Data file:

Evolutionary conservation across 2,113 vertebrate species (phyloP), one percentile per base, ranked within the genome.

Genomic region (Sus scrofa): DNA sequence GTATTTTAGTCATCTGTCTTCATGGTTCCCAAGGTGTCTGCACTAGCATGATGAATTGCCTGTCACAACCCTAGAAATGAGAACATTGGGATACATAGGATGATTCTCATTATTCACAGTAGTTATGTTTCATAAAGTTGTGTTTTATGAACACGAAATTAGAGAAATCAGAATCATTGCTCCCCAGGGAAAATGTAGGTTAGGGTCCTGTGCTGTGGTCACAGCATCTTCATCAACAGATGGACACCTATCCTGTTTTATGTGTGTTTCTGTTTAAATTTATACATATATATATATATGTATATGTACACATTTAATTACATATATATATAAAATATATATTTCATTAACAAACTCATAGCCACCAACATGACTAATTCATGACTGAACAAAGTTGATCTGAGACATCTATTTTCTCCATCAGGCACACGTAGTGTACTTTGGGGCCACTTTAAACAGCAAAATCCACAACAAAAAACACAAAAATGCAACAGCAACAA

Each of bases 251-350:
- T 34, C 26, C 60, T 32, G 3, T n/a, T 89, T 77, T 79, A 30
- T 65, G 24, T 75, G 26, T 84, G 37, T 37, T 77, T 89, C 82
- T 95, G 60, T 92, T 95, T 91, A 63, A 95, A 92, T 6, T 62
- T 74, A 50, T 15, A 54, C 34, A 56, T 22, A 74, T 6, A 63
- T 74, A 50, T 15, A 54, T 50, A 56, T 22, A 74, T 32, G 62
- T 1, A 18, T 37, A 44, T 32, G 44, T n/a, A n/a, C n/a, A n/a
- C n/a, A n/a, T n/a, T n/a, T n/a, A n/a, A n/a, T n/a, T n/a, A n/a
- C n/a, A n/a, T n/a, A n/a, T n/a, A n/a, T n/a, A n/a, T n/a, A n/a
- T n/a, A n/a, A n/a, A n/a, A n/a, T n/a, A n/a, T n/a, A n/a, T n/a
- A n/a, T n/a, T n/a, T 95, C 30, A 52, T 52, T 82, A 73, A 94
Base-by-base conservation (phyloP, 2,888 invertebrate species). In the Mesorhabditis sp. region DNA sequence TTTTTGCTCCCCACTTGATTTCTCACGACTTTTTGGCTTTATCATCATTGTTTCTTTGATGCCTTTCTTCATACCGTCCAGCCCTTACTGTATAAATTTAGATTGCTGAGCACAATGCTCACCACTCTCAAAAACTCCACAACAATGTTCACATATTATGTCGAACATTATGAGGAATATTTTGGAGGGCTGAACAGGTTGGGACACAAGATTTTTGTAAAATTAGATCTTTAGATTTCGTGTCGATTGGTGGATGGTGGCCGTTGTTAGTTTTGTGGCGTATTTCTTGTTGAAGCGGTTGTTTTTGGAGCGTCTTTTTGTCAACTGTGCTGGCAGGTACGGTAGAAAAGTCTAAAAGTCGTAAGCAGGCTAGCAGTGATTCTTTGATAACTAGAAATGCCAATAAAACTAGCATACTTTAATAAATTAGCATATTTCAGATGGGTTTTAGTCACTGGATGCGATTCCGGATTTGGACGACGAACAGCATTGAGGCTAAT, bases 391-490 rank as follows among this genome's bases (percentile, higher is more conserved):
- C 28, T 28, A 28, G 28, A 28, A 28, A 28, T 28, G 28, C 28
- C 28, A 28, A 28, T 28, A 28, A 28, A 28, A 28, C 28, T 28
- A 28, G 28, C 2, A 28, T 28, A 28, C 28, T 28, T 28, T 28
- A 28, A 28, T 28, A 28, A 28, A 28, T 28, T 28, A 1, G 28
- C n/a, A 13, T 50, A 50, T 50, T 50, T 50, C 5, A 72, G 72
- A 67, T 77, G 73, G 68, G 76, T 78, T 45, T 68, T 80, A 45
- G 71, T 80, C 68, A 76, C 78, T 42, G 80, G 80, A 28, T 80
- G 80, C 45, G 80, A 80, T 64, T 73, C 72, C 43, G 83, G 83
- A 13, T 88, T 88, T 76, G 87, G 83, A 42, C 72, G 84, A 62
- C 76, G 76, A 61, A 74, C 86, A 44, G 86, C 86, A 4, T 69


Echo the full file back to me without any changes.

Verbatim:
Evolutionary conservation across 2,113 vertebrate species (phyloP), one percentile per base, ranked within the genome.

Genomic region (Sus scrofa): DNA sequence GTATTTTAGTCATCTGTCTTCATGGTTCCCAAGGTGTCTGCACTAGCATGATGAATTGCCTGTCACAACCCTAGAAATGAGAACATTGGGATACATAGGATGATTCTCATTATTCACAGTAGTTATGTTTCATAAAGTTGTGTTTTATGAACACGAAATTAGAGAAATCAGAATCATTGCTCCCCAGGGAAAATGTAGGTTAGGGTCCTGTGCTGTGGTCACAGCATCTTCATCAACAGATGGACACCTATCCTGTTTTATGTGTGTTTCTGTTTAAATTTATACATATATATATATATGTATATGTACACATTTAATTACATATATATATAAAATATATATTTCATTAACAAACTCATAGCCACCAACATGACTAATTCATGACTGAACAAAGTTGATCTGAGACATCTATTTTCTCCATCAGGCACACGTAGTGTACTTTGGGGCCACTTTAAACAGCAAAATCCACAACAAAAAACACAAAAATGCAACAGCAACAA

Each of bases 251-350:
- T 34, C 26, C 60, T 32, G 3, T n/a, T 89, T 77, T 79, A 30
- T 65, G 24, T 75, G 26, T 84, G 37, T 37, T 77, T 89, C 82
- T 95, G 60, T 92, T 95, T 91, A 63, A 95, A 92, T 6, T 62
- T 74, A 50, T 15, A 54, C 34, A 56, T 22, A 74, T 6, A 63
- T 74, A 50, T 15, A 54, T 50, A 56, T 22, A 74, T 32, G 62
- T 1, A 18, T 37, A 44, T 32, G 44, T n/a, A n/a, C n/a, A n/a
- C n/a, A n/a, T n/a, T n/a, T n/a, A n/a, A n/a, T n/a, T n/a, A n/a
- C n/a, A n/a, T n/a, A n/a, T n/a, A n/a, T n/a, A n/a, T n/a, A n/a
- T n/a, A n/a, A n/a, A n/a, A n/a, T n/a, A n/a, T n/a, A n/a, T n/a
- A n/a, T n/a, T n/a, T 95, C 30, A 52, T 52, T 82, A 73, A 94
Base-by-base conservation (phyloP, 2,888 invertebrate species). In the Mesorhabditis sp. region DNA sequence TTTTTGCTCCCCACTTGATTTCTCACGACTTTTTGGCTTTATCATCATTGTTTCTTTGATGCCTTTCTTCATACCGTCCAGCCCTTACTGTATAAATTTAGATTGCTGAGCACAATGCTCACCACTCTCAAAAACTCCACAACAATGTTCACATATTATGTCGAACATTATGAGGAATATTTTGGAGGGCTGAACAGGTTGGGACACAAGATTTTTGTAAAATTAGATCTTTAGATTTCGTGTCGATTGGTGGATGGTGGCCGTTGTTAGTTTTGTGGCGTATTTCTTGTTGAAGCGGTTGTTTTTGGAGCGTCTTTTTGTCAACTGTGCTGGCAGGTACGGTAGAAAAGTCTAAAAGTCGTAAGCAGGCTAGCAGTGATTCTTTGATAACTAGAAATGCCAATAAAACTAGCATACTTTAATAAATTAGCATATTTCAGATGGGTTTTAGTCACTGGATGCGATTCCGGATTTGGACGACGAACAGCATTGAGGCTAAT, bases 391-490 rank as follows among this genome's bases (percentile, higher is more conserved):
- C 28, T 28, A 28, G 28, A 28, A 28, A 28, T 28, G 28, C 28
- C 28, A 28, A 28, T 28, A 28, A 28, A 28, A 28, C 28, T 28
- A 28, G 28, C 2, A 28, T 28, A 28, C 28, T 28, T 28, T 28
- A 28, A 28, T 28, A 28, A 28, A 28, T 28, T 28, A 1, G 28
- C n/a, A 13, T 50, A 50, T 50, T 50, T 50, C 5, A 72, G 72
- A 67, T 77, G 73, G 68, G 76, T 78, T 45, T 68, T 80, A 45
- G 71, T 80, C 68, A 76, C 78, T 42, G 80, G 80, A 28, T 80
- G 80, C 45, G 80, A 80, T 64, T 73, C 72, C 43, G 83, G 83
- A 13, T 88, T 88, T 76, G 87, G 83, A 42, C 72, G 84, A 62
- C 76, G 76, A 61, A 74, C 86, A 44, G 86, C 86, A 4, T 69